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bug#3516: 23.0.94; function key names in Info
bug#3516: 23.0.94; function key names in Info
Thu, 11 Jun 2009 08:33:32 -0700
> > > Please show here the Texinfo sources,
> Anyway, at least provide these quotes with context.
I don't have the context anymore, beyond what I originally reported:
That provides the context of at least one node that appears to have problematic
occurrences. (See also bug #3508, which identified other such contexts.)
> Grepping through Info files for "<SPC>" and the likes is no fun.
... for anyone. Likewise, C-s searching for "<[-_a-zA-Z]+>" or some such.
> > For my part, I was referring to (or trying to refer to) passages
> > that talk about keys, not characters. To me, key sequences
> > should be wrapped in `...', even when they have <...>. To me,
> > the key sequence should be written `<SPC>' even if the
> > character is written SPC.
> We use <ESC> and such likes for keyboard keys that are labeled with
> more than a single character.
You know the conventions we use better than I, Eli.
For my part, there is a difference between three things:
1. character: ESC, SPC
2. physical keyboard key (e.g. labeled): Esc, Page Up
(not sure how Emacs denotes these)
3. key sequence: `<ESC>', `<SPC>', `<prior>'
What I'm referring to is #3. I believe that was the sense intended in the doc
here. It is the sense that is meant in most occurrences in the doc, in any case.
I have no problem with #1 and #2 being written without `...'.
It is cases of #3 that I'm concerned about. If you look at node `Keys', for
instance, I believe that the occurrences of <ESC> should really be `<ESC>',
since they refer to key sequences, not to characters or physical keys.
[I wouldn't propose changing notations now, but I will point out that if we used
a very different notation for each of #1, 2, 3 there might be less confusion.
For instance, if we used `<space>' and `<escape>' for key sequences (as we do
for `<prior>'), Esc, Page Up, and Space Bar for key names, and SPC and ESC for
characters. Or some other such more obvious difference.]
> The issue here is to prevent confusion
> on the reader's part between a single key labeled "ESC" and a sequence
> of 3 keys E, S, C.
If you mean the physical key labeled "Esc" or "Escape", then I think we write
that as ESC. If you mean the key sequence (i.e. hitting that physical key), then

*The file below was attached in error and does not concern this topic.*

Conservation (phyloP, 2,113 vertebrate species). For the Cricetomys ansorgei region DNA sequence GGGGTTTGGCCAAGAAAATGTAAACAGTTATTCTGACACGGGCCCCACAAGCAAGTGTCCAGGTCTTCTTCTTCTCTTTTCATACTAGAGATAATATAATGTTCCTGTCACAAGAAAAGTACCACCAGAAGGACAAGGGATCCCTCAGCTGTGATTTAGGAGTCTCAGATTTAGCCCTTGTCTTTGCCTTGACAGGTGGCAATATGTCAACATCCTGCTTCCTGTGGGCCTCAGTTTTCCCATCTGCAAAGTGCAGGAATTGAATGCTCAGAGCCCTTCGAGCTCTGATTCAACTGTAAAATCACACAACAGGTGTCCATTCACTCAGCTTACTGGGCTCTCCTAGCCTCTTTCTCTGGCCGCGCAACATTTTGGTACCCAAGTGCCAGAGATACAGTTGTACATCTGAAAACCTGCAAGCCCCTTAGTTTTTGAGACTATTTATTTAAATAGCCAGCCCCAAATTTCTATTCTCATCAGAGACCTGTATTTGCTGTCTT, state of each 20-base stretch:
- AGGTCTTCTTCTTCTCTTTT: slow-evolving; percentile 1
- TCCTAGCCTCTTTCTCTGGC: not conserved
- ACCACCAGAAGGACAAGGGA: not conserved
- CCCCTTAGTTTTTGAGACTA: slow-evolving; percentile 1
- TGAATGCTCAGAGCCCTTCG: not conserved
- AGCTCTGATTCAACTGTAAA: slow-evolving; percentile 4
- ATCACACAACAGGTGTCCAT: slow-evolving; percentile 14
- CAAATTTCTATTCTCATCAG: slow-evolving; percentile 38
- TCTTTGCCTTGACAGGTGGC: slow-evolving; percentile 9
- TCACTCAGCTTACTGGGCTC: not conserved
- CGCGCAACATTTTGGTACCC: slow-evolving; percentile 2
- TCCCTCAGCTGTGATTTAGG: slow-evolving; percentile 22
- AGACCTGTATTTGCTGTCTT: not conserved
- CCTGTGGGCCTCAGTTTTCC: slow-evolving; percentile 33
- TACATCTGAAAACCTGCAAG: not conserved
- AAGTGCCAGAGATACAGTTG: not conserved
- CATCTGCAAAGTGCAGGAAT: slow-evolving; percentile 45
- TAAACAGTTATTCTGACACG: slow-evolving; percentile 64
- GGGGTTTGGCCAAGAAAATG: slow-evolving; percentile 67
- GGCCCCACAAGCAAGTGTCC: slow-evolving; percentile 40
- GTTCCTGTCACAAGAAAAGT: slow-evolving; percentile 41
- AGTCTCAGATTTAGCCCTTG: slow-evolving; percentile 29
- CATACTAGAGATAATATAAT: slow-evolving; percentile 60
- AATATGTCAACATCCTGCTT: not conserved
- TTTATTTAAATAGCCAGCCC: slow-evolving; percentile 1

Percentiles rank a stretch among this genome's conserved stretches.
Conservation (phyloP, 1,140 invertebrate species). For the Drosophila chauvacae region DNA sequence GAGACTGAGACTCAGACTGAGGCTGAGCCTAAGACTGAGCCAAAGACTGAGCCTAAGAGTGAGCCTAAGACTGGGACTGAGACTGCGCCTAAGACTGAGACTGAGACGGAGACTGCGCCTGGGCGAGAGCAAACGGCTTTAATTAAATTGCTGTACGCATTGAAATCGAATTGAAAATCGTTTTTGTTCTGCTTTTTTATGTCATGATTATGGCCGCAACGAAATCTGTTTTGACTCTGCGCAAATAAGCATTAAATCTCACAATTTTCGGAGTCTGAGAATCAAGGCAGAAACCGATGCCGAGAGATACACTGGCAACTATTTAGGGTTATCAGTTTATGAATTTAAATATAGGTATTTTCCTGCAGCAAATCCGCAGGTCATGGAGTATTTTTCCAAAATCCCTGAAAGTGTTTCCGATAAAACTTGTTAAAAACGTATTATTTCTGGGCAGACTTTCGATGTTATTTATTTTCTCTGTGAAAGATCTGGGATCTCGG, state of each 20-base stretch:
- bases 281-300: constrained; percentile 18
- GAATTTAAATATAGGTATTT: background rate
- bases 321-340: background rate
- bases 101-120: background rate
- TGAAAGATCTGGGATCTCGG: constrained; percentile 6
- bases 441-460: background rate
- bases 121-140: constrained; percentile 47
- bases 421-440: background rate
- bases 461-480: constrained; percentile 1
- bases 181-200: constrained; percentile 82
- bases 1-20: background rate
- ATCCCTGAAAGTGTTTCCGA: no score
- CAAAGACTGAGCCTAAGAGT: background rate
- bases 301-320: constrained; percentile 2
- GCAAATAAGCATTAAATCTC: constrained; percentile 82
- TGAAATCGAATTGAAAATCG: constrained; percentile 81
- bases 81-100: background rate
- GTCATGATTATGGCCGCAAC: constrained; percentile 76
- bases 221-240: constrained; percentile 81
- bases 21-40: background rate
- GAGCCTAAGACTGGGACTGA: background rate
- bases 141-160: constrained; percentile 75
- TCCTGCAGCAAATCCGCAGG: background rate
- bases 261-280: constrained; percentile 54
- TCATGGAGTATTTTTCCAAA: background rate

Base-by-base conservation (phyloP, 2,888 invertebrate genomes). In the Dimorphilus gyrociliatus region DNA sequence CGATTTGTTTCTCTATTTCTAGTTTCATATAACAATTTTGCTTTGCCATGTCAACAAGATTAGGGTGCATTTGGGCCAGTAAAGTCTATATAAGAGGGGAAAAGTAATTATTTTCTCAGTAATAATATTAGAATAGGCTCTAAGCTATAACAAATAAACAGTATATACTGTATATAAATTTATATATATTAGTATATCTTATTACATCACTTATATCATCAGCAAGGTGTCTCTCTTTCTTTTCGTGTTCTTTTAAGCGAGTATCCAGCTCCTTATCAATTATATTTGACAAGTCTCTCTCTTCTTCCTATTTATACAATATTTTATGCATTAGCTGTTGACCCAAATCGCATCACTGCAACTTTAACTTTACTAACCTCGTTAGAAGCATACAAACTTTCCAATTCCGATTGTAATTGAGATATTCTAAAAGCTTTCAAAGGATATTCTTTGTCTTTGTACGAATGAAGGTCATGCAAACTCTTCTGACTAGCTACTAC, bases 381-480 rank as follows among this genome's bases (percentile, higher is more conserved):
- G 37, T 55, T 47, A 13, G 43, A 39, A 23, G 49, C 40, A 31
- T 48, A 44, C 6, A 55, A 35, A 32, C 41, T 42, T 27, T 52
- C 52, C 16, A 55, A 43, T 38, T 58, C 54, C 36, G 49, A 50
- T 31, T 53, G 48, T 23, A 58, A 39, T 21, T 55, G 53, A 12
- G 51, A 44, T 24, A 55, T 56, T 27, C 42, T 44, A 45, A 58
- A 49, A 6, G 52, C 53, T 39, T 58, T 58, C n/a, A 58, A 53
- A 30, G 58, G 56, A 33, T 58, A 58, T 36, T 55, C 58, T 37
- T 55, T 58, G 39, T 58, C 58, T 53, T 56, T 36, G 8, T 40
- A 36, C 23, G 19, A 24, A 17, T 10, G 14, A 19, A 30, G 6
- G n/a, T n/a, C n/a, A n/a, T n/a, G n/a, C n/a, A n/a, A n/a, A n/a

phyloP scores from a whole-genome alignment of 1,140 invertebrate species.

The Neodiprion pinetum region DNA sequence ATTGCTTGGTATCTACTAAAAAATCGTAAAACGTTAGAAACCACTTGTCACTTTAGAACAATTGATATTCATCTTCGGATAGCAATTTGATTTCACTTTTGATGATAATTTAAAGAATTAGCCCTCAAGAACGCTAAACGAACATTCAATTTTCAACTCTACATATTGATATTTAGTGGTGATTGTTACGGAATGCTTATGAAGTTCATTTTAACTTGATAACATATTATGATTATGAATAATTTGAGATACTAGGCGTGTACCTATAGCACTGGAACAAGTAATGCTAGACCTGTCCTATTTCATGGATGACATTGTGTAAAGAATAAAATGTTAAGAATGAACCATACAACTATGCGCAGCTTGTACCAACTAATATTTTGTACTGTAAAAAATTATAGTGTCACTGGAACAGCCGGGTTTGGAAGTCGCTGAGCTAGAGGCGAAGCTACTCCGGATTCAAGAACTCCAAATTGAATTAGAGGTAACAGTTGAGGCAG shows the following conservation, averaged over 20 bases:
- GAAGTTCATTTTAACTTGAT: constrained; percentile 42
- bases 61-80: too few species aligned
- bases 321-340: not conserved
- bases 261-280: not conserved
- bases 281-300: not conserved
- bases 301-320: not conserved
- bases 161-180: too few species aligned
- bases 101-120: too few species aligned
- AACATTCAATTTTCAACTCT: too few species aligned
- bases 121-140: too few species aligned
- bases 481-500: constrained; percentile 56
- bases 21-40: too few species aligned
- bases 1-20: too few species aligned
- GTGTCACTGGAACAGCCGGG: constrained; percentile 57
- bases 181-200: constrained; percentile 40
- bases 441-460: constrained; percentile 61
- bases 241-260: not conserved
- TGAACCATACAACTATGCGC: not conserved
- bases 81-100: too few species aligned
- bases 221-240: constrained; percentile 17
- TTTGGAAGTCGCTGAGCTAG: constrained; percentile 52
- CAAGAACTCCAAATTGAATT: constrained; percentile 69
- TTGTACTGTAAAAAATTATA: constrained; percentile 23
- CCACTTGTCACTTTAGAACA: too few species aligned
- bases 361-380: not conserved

I think we write that `<ESC>'. If you mean the key sequence of hitting the keys
E, S, C, in order, then I think we write that `E S C'. But again, you're the
expert here, not I.
I'm just pointing out that there seem to be places where we mean the key
sequence `<ESC>', `<RET>' etc. but we have (mistakenly) written the key name
ESC, RET etc.
Or else we have written (incorrectly, IMO) the hybrid form <ESC>, <RET>, when we
mean the key sequence. See bug #3508, for instance:
DA>>> Similarly, <SPC> should be `<SPC>'.
DA>>> Similarly, <TAB> should be `<TAB>' (in node CDLaTeX mode).
CY>> This is not necessary. With few exceptions, we leave don't
CY>> enclose @key in @kbd if it's the only key in the key sequence.
DA> I don't think that's true. We write `i', not i, for command
DA> `Info-index'. That's the general notation rule, and we
DA> respect it generally.
I think that what Yidong is saying is wrong, but that's my opinion - I can't
speak for what the established convention is. The convention _should_ be
consistent, IMO: _always_ use `...' for a key sequence.
There is enough confusion between #1, 2, and 3 (above) due to similar names
(char ESC, physical key ESC, key sequence ESC), without using a hybrid notation
that encourages further confusion.
> When a key is labeled with a single character, this confusion cannot
> happen, so <..> is not used in that case, because it would just make
> the reading harder with no good reason.
Even for a key labeled with a single character, we generally do (and always
should IMO) denote the key sequence using `...': `g', not g for
> Likewise, key sequences such as C-k are not single keys, you actually
> use 2 or more keys to type them. So <..> is inappropriate in that
> context as well.
Sure, but for the key sequence, we wrap with `...': `C-k', `<prior>', `<ESC>'.
> Thus, single keys and key sequences get different markup.
When you say "key" there is an ambiguity. You could be referring to the physical
key (e.g. labeled "Page Up") or to the key sequence - the act of hitting the
Yes, it's handy to sometimes use "keys" as a shortcut for "key sequences" - I
don't have a problem with that generally. But in a context where we might be
talking also about physical keys (or about characters), we need to carefully
distinguish. Distinct notation helps distinguish.